Homework : point and purpose

by Beth Hewitt

Homework: “Do we want them to do it because they are compelled to do it… or do we want them to do it because they are excited to do it?” (Claudia Pesce, no date)

What are the pros and cons of homework?


  • Homework has been statistically proven to raise academic achievement.
  • It helps to develop independent learning and problem solving skills, comprehending what is being asked of them, how they will plan their work and solve any problems.
  • It develops student responsibility, time management skills, perseverance, ability to prioritise, self-confidence and feelings of achievement.
  • It can develop and promote students’ talents and skills which they may not have learnt in school.
  • It helps teachers to determine how well pupils understand topics and thus can be used to influence the planning of future lessons.
  • It provides parents with an opportunity to find out what their children are learning in school.
  • It gives pupils the opportunity to develop their range of research methods through investigating new topics.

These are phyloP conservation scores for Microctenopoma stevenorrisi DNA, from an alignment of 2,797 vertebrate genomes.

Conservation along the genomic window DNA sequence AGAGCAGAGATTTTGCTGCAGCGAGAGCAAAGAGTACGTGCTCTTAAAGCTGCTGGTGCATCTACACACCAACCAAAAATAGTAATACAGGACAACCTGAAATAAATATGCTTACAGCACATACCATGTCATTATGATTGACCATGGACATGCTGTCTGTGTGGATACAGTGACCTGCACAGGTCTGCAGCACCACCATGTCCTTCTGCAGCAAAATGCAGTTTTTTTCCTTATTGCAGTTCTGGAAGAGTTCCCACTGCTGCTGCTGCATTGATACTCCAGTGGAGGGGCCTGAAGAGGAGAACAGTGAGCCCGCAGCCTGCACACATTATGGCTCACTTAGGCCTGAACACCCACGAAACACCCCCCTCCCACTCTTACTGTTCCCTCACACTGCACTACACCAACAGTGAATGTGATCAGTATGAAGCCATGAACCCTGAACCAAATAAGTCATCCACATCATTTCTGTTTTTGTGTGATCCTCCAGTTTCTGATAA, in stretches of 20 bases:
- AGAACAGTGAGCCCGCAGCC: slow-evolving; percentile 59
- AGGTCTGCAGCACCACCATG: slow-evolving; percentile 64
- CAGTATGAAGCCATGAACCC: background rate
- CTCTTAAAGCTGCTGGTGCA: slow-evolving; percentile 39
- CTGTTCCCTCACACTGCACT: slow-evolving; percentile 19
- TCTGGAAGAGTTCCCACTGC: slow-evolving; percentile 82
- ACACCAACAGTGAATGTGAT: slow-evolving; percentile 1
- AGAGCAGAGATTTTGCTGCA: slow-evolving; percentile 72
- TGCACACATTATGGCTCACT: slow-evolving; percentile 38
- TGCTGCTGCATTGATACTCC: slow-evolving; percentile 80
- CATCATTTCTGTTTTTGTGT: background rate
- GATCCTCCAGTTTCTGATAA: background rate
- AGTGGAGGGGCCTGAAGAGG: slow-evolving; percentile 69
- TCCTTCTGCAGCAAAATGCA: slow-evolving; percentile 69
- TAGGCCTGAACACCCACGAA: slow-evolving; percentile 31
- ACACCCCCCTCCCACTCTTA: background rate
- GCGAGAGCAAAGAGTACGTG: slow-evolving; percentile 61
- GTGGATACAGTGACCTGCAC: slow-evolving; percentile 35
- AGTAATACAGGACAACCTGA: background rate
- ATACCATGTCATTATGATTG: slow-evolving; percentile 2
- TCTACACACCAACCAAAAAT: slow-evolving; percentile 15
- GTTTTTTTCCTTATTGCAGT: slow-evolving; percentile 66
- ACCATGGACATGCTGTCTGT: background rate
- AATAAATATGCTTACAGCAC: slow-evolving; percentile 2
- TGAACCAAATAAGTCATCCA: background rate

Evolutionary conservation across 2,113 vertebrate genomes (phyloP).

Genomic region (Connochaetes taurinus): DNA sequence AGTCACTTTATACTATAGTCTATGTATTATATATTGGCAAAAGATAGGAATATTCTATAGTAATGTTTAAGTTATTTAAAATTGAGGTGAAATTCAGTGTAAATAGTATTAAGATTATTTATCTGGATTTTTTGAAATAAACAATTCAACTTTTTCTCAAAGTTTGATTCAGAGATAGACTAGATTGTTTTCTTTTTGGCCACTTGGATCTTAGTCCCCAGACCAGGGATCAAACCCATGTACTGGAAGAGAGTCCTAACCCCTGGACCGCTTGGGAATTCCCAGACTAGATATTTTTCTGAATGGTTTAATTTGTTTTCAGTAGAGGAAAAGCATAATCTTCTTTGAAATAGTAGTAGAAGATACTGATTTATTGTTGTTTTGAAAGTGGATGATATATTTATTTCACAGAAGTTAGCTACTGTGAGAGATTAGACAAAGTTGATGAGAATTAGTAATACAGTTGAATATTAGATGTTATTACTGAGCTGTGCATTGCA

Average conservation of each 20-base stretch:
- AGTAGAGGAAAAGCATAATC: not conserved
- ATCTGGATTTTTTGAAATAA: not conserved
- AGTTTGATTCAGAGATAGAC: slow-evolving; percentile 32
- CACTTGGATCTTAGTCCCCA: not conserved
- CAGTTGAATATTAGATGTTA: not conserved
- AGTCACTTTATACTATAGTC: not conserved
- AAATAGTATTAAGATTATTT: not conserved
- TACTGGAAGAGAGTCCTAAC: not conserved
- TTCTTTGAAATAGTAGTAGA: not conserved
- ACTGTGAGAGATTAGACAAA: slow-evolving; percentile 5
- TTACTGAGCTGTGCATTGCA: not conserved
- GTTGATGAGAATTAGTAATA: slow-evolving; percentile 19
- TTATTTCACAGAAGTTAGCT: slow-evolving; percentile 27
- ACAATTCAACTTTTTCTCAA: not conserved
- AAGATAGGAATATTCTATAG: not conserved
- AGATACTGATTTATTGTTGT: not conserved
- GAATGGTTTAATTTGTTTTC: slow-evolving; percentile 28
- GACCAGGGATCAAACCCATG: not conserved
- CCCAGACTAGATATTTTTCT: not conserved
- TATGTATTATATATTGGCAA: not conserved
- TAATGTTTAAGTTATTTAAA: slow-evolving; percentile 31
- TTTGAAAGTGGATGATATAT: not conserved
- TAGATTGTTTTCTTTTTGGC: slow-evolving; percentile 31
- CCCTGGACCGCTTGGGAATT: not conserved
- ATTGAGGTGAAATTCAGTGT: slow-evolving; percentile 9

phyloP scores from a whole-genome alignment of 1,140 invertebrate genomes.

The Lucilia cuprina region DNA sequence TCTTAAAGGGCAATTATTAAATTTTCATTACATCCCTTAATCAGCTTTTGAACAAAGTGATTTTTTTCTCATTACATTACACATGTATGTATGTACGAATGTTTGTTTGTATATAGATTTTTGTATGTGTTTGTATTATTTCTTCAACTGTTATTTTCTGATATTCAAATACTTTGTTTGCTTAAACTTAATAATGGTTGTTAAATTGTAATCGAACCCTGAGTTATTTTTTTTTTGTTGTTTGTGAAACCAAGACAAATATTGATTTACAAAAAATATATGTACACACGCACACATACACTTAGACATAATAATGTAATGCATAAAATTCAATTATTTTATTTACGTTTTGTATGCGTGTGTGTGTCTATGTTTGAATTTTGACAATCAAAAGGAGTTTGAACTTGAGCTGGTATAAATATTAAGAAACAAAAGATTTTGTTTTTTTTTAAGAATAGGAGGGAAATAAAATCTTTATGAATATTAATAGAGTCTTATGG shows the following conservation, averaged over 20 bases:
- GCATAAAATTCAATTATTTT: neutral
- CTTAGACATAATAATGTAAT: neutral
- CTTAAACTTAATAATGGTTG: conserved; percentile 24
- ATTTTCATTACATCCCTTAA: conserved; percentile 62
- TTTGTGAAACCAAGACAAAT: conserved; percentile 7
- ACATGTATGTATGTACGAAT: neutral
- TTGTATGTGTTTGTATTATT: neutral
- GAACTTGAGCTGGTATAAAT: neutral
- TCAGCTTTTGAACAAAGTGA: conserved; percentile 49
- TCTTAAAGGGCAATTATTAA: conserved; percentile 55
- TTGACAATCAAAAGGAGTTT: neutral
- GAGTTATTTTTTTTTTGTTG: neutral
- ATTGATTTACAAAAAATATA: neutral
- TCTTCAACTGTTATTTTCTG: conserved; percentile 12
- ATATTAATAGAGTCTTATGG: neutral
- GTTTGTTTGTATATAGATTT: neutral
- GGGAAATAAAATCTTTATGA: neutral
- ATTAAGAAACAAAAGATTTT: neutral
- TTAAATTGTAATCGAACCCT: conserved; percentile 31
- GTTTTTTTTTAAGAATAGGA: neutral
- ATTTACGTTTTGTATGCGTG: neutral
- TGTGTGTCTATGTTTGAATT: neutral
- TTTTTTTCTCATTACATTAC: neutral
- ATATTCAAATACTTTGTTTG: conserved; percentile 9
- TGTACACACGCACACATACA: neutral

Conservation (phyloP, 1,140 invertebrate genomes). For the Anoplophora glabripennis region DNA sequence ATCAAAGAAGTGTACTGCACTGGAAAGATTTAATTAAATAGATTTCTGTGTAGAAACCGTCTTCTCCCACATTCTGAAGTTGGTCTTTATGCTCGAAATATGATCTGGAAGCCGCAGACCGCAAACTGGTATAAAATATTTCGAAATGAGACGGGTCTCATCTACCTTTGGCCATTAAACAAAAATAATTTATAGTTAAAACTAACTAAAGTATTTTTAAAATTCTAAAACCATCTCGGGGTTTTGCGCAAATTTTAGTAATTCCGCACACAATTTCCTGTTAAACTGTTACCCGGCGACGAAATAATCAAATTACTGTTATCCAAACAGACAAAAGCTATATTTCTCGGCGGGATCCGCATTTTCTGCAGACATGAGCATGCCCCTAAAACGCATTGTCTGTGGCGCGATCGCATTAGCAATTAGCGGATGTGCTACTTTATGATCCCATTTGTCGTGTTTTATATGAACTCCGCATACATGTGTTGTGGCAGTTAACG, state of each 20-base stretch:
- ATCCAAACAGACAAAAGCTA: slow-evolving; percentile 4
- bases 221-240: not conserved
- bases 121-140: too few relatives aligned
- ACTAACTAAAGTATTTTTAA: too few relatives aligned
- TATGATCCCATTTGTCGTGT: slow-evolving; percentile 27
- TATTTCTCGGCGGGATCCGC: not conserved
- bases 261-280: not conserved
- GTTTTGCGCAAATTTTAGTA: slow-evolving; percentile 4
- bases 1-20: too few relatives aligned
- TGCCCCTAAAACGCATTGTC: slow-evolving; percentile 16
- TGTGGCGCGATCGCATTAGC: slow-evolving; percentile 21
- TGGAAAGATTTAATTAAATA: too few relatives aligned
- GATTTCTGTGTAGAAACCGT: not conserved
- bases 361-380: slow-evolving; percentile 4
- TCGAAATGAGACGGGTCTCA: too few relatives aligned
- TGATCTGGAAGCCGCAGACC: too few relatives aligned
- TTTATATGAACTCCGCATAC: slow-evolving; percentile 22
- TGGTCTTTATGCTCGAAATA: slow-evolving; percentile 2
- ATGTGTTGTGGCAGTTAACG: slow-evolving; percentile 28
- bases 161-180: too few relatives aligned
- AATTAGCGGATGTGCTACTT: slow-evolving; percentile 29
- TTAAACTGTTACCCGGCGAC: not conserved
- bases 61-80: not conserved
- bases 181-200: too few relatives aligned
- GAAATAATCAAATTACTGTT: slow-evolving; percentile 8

• It prepares them for assessed work they may complete in Key stage 4 or 5 which requires them to be working independently e.g. controlled assessment.
  • It gives pupils the opportunity to demonstrate and practice skills learnt in class independently.
  • It can prepare pupils to future lessons by ensuring they are prepared for the next topic, thus broadening their knowledge and increasing engagement.



  • If too much homework is given it could affect students’ health and intrude on family life.
  • If homework is given which is inappropriate in terms of task or challenge, it may have little or no benefit to the pupil, and may actually decrease student achievement (Marzano and Pickering, 2007).
  • It may remove the enjoyment from tasks, for example, reading journals or logs may detract away from reading for pleasure.


Setting a good piece of homework:

Quality not quantity – plan homework tasks carefully to make sure that they will be effective and are worth taking the time to set and mark. Don’t set homework for the sake of it, if it has no benefit to the pupil.

Benefit/purpose – consider the reason you are setting the piece of homework, for example, it is needed:

  • To consolidate learning
  • To introduce new content to prepare the student for new learning to increase participation, engagement and success.